Still: this is football now and we have to accept it. Accept that there is a lot more forensic interest these days and accept that opinions have to be formed to preserve world order. This was big-ish news; no longer on the scale of something that would be consigned to page 13/14 of Manchester United’s section on Teletext. And maybe rightly so; if he’s so talented as they say, then we carelessly take their word and be optimistic. After all, when we highlight the examples of Alex Oxlade-Chamberlain (Southampton, League One to Arsenal) and more so Chris Smalling (non-league Maidstone United to Fulham then Manchester United), we can see for ourselves players who have made the transition, settling in at big clubs with the abundant time available at their tender age.

But, anyway, what do we actually know? Well …

Of course, being a full-time follower of a Premier League club invariably means you’ll be dismissed as, they would say, someone quite ignorant to the lower leagues and those people are, well, right. Most of us are part of a miserable, know-nothing bunch. So, Jon Birchall, an unusually non-ignorant man partial to Crewe Alexandra and arranger of words on the internet, was asked to write a paragraph on Powell, giving us an insight into the player he apparently knows all about (with the greatest respect, anything he tells us — whether that he is 6ft tall or takes a keen interest in palmistry — will be considered and then believed all the same). He agreed and, as you can see below, he was able to pen a paragraph or five:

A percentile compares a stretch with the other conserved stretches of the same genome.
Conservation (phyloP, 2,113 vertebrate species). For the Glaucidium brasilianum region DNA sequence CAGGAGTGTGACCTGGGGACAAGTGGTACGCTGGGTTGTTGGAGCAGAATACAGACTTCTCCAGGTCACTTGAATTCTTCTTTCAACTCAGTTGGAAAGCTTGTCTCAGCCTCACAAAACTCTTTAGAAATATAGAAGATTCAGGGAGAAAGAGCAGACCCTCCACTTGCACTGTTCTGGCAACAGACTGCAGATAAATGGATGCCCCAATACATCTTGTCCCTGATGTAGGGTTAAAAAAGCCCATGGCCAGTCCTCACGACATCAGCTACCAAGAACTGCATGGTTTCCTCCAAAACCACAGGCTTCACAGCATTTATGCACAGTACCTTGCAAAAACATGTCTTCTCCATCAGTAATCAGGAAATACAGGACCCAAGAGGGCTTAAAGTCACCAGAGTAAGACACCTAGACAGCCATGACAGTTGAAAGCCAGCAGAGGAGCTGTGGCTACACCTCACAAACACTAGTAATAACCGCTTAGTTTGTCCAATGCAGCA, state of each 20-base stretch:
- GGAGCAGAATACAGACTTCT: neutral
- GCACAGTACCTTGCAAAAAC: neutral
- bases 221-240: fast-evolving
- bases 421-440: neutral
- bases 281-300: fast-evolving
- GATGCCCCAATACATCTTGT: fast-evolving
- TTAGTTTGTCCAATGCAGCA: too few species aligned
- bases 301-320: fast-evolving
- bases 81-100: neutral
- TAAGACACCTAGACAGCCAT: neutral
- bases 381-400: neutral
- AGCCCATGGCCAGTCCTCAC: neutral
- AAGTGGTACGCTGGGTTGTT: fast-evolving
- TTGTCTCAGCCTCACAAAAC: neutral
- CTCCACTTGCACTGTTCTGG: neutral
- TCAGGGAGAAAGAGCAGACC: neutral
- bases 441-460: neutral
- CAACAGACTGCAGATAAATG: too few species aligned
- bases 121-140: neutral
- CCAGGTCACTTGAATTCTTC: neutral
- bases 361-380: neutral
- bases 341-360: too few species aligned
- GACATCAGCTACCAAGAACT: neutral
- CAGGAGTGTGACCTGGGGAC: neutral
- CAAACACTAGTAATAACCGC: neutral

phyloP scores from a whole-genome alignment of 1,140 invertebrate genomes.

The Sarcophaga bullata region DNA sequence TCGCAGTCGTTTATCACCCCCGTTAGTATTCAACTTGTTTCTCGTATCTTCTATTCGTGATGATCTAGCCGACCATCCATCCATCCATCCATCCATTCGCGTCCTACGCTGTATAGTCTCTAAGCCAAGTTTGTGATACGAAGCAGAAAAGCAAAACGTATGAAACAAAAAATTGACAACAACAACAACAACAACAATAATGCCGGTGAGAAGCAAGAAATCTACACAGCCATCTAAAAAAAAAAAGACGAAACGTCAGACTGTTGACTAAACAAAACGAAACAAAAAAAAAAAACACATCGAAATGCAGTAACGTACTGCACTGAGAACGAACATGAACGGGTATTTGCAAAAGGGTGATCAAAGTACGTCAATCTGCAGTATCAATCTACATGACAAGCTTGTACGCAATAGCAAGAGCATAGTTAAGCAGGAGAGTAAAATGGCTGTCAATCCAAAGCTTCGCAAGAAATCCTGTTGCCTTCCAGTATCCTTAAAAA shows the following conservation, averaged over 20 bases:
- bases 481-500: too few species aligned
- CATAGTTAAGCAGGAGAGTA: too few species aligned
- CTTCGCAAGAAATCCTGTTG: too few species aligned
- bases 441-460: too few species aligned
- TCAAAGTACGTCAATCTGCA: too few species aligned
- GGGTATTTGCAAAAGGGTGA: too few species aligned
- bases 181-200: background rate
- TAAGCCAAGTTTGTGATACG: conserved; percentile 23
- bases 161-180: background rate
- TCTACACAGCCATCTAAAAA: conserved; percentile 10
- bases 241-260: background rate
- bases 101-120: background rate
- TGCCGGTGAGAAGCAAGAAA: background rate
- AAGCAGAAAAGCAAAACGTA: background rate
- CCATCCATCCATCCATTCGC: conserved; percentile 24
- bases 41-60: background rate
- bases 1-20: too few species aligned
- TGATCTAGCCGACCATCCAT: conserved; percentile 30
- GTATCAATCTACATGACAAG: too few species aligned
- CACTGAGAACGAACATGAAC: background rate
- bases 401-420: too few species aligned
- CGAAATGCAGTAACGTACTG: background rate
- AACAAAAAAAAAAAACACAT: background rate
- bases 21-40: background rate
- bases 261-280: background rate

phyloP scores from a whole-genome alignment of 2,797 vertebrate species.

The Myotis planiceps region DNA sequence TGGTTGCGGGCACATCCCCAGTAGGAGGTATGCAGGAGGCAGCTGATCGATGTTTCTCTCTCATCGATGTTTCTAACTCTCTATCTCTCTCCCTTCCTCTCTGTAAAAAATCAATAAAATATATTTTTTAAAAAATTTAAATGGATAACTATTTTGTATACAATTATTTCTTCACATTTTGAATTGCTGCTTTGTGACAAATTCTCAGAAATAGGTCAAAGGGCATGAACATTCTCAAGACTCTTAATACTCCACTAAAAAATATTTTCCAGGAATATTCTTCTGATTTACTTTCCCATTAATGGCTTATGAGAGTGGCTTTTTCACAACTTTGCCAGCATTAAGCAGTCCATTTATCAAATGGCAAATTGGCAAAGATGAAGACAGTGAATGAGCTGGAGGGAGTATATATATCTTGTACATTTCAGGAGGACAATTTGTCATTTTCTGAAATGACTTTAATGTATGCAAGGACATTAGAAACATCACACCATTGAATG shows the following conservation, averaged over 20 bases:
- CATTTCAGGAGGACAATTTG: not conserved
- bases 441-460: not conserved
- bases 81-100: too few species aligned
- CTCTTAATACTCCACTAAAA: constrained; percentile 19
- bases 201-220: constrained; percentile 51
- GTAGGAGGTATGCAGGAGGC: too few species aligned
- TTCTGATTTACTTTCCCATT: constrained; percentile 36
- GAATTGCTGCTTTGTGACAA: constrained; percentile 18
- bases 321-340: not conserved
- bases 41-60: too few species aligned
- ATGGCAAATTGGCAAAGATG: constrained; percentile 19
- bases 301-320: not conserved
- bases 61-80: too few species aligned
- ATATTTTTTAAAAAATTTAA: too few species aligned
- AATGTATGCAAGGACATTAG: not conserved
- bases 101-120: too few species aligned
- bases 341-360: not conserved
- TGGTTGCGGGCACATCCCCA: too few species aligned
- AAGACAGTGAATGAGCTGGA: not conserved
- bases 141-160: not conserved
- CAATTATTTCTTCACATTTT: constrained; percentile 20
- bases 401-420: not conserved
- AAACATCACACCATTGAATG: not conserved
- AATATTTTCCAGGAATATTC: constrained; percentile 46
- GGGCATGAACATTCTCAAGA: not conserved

Clenched within the considerable wingspan of David Gill, Nick Powell held a pose of quiet formidability as United announced his signing. Pursed lips, dead eyes and an overwhelming sense of self. He looked ready.

You can tell a lot from such pictures. On the day he joined United, Dimitar Berbatov had one too many buttons undone with his hair greased back, an arm around Sir Alex Ferguson like a mafioso shepherding him to the private area of a Sofia strip club. Chicharito smiled with boundless, childlike enthusiasm. Bebe looked confused.

But Powell held himself in high regard, and so have I and everyone else that follows Crewe since he first started playing regularly for The Alex 18 months ago. The truth is, he really is that good. Coupled with a more pragmatic approach to League Two football, Powell carried a side that could quite easily have become relegation fodder to the playoff final against Cheltenham … and you know what happened there.